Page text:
Medical cannabis collectives would gather at word-of-mouth events, where patients would meet suppliers at farmers market-like settings
“Prop. 64 killed medical marijuana!” Jose Lara shouted at a pop-up medical cannabis collective marketplace in December. The sales representative for NorCal Nectar, a cannabis oil extraction company, was lamenting the January 9 repeal of California’s Medical Marijuana Program Act, which now bans medical cannabis collectives from gathering and selling products in a farmers market-like setting. This also means that patients who once joined these collectives to afford their medicine must now buy directly from higher-priced medicinal and recreational dispensaries.
Cannabis collectives, also called cooperatives, are private nonprofits whose member patients and suppliers gather at “sesh” events such as December’s pop-up known as an Orbit Show, where patients speak directly with product representatives and receive significant discounts over dispensary prices. Collectives were conceived as part of Proposition 215 in 1996, and their legal protection was reaffirmed in 2003 with passage of Senate Bill 420.
After voters approved Proposition 64 in 2016 to legalize recreational cannabis, state regulators overruled the medical provisions. In January 2018, the deadline was set for collectives to relicense or reduce their size to “caregiver gardens serving no more than five people,” according to the state Bureau of Cannabis Control.
But because reaching full compliance would be too costly for such small groups, most collectives have disbanded.
The 1130 Club collective averaged more than 700 patients at its last few Terpy Thursday events, according to operator Will Hennessee. At the December event, hip-hop music spilled out into the cold air, while the smell of Philly cheesesteaks from a food trailer wafted back inside. As patients shopped for cannabis, some said goodbye to their favorite vendors and wondered about the future.
“It’s been an emotional three days,” said Karrie Stackpoole, a sales representative for SpOILed Gold Country extracts. She said she heard talk of organizing secret meet-ups, but was apprehensive about the risk. “I don’t want to go underground,” she said.
An early indicator of her future was a patch inside a display case reading, “In Memory of Prop 215, 1996-2017.”
“Wasn’t California supposed to protect the small growers, and patients like us?” asked Debra Cowen, a massage therapist and medical cannabis patient since 2013. While buying vape cartridges for her joint pain, Cowen repeated a common view in the medical cannabis community that “politicians threw medical marijuana under the bus for the taxes.”
Some dispensary owners agree.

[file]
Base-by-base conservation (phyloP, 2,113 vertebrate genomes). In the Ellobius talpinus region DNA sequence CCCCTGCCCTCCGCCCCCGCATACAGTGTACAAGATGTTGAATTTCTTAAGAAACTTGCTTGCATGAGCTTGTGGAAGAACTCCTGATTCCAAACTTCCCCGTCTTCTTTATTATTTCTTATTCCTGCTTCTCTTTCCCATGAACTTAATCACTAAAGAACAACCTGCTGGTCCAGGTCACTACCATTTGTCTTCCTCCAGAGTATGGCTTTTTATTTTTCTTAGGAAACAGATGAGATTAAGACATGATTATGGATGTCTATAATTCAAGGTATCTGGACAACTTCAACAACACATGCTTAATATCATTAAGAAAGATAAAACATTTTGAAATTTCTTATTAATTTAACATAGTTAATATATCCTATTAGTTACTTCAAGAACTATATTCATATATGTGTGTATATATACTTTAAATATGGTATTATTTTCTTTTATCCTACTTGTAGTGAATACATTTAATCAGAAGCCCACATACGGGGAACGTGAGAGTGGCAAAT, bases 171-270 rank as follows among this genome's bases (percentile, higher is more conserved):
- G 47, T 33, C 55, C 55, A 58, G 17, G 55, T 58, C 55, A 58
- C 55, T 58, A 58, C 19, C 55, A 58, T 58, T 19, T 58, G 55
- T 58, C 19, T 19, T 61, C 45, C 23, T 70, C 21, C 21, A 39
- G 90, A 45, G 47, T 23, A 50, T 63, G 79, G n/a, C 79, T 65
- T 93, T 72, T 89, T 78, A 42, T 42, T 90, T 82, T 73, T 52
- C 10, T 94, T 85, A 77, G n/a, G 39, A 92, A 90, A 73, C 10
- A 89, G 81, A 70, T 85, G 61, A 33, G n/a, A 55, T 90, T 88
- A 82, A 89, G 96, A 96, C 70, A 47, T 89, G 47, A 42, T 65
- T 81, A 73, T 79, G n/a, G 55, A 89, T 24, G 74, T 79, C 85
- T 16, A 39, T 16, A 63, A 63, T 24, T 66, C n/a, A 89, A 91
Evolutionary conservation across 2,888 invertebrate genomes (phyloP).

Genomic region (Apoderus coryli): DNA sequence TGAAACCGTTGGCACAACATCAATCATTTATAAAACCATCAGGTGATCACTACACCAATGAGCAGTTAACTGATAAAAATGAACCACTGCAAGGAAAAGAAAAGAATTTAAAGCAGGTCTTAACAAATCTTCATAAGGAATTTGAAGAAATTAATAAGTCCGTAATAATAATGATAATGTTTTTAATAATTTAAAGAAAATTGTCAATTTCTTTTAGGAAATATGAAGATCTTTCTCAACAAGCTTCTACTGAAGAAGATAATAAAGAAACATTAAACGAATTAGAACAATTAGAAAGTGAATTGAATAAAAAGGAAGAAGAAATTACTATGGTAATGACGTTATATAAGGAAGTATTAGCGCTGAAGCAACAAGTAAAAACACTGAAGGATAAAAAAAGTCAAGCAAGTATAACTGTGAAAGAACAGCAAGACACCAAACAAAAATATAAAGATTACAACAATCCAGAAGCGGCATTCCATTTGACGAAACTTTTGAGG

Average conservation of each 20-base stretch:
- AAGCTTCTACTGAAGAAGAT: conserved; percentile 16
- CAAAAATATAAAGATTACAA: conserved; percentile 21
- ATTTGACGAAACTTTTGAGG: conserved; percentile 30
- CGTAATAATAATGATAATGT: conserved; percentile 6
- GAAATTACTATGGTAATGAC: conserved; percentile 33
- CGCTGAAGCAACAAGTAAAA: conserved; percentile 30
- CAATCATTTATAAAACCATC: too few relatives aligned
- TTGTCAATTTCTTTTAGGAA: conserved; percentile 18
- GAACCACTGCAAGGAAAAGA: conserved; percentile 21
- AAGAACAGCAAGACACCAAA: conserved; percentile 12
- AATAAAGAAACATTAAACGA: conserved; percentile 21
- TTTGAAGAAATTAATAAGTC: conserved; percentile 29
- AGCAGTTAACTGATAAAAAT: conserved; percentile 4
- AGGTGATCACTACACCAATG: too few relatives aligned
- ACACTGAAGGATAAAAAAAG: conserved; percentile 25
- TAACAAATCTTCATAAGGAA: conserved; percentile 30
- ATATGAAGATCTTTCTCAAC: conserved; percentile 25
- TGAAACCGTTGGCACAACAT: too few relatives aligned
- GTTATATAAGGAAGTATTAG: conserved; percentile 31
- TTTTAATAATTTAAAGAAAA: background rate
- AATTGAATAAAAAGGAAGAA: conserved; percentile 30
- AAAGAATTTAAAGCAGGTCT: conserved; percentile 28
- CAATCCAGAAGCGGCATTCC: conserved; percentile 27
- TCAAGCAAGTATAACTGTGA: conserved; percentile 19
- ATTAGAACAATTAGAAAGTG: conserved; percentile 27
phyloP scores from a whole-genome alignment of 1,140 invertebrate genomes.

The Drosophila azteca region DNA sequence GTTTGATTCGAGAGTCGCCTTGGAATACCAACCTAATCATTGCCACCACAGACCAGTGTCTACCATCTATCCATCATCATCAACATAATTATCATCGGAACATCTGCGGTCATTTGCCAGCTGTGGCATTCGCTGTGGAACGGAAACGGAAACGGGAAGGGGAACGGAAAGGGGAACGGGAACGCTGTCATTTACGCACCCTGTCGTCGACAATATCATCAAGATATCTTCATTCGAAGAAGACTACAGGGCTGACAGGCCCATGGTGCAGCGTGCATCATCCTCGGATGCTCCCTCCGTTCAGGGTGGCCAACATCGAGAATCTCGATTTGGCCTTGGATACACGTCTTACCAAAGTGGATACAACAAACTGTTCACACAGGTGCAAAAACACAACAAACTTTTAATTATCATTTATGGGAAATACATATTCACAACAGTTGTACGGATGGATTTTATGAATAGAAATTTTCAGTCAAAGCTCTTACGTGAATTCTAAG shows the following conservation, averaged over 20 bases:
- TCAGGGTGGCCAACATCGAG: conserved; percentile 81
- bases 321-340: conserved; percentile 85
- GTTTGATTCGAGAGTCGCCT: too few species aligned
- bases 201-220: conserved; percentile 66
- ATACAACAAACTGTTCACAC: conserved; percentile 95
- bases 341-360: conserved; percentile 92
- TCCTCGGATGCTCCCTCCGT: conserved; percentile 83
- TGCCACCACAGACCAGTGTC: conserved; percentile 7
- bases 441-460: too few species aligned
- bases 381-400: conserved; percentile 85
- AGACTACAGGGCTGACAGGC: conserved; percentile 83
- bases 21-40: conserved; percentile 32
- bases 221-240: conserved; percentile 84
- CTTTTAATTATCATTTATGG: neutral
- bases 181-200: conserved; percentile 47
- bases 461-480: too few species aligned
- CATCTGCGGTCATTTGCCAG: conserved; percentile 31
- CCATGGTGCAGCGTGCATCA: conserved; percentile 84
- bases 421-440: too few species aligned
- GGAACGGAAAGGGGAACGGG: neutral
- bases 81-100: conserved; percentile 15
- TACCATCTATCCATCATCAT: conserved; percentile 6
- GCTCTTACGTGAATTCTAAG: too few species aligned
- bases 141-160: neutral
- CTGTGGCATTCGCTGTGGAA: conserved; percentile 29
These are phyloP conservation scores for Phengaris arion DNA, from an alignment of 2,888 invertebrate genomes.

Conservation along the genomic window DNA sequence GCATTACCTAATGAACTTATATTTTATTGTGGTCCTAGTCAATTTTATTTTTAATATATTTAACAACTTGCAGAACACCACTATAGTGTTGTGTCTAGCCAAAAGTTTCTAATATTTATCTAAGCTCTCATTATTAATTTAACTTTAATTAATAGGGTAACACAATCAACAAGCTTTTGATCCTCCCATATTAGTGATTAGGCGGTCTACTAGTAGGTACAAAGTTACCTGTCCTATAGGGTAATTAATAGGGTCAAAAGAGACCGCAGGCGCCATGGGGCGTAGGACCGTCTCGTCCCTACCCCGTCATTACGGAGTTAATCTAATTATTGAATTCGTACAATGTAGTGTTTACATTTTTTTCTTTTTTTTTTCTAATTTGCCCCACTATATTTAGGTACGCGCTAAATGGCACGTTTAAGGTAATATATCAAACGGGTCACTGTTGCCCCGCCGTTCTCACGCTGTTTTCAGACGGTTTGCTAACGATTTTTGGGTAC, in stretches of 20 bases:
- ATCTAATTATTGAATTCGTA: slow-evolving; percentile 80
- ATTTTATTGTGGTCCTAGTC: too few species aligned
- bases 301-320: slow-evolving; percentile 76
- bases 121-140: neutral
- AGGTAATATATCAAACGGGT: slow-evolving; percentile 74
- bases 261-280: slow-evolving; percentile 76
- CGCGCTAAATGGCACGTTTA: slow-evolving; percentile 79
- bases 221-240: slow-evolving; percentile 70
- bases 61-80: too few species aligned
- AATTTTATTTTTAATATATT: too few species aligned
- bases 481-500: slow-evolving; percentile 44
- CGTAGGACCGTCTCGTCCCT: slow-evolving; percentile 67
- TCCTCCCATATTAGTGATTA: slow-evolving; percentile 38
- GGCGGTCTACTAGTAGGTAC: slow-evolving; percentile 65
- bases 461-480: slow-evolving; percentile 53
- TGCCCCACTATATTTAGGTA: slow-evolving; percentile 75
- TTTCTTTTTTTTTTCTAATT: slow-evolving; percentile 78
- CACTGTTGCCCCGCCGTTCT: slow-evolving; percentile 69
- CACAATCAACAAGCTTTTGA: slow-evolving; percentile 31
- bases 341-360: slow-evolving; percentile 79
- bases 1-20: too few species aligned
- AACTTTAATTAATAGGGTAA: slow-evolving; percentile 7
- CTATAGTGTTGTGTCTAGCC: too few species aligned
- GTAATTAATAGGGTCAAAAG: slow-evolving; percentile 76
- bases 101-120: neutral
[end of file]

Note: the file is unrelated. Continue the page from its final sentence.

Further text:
“As a patient and dispensary owner I understand what many of these patients feel, and how hard it was before to afford your medicine,” said Haley Andrew, owner of Dixon Wellness Collective. “Hopefully our regulators are understanding why patients are using sesh parties … and can help on the regulatory side to lower the taxes on cannabis.”
The view is also echoed among dispensary owners who applied for recreational business licensing, in addition to operating as a longtime medicinal haven.
“When we advocated for state regulations, we expected that all businesses in operation would be able to transition into the regulated market,” said Kimberly Cargile, executive director of A Therapeutic Alternative in Midtown. “It is very sad because most of the people stuck in the unregulated market are there for the right reasons, they just want to help patients safely access affordable cannabis.”
Alex Traverso, communications chief at the state bureau, said it plans to work with collective operators to help transition them over to the legal market. He also said that the bureau has already issued temporary licenses to businesses operating as collectives.
“I would love to comply,” said Hennessee of the 1130 Club. “But we don’t have the money to compete with the big companies.”
Hennessee scheduled a meeting with member suppliers to consider their future in the new regulated climate.
“I do not know of any collectives that were able to transition without taking on partners that either brought money or business experience to the table,” Cargile said.
Critics argue that on-site cannabis consumption at sesh events violates local ordinances. Organizers of these pop-up marketplaces would regularly change the event locations to stay under the radar of local authorities. The state Bureau of Cannabis Control has pledged to increase enforcement in 2019.
When asked about the likelihood of local prosecutions, Sacramento Chief Deputy District Attorney Steve Grippi told SN&R in an email that the office doesn’t offer “charging opinions on hypothetical arrest scenarios.”
Still, Orbit Show organizer Jose Agacio was philosophical about the future.
“It’s been well worth the endeavors and obstacles,” he said. “With the community staying strong, the support and dedication of every one, we shall see a brighter day.”
By Ken Magri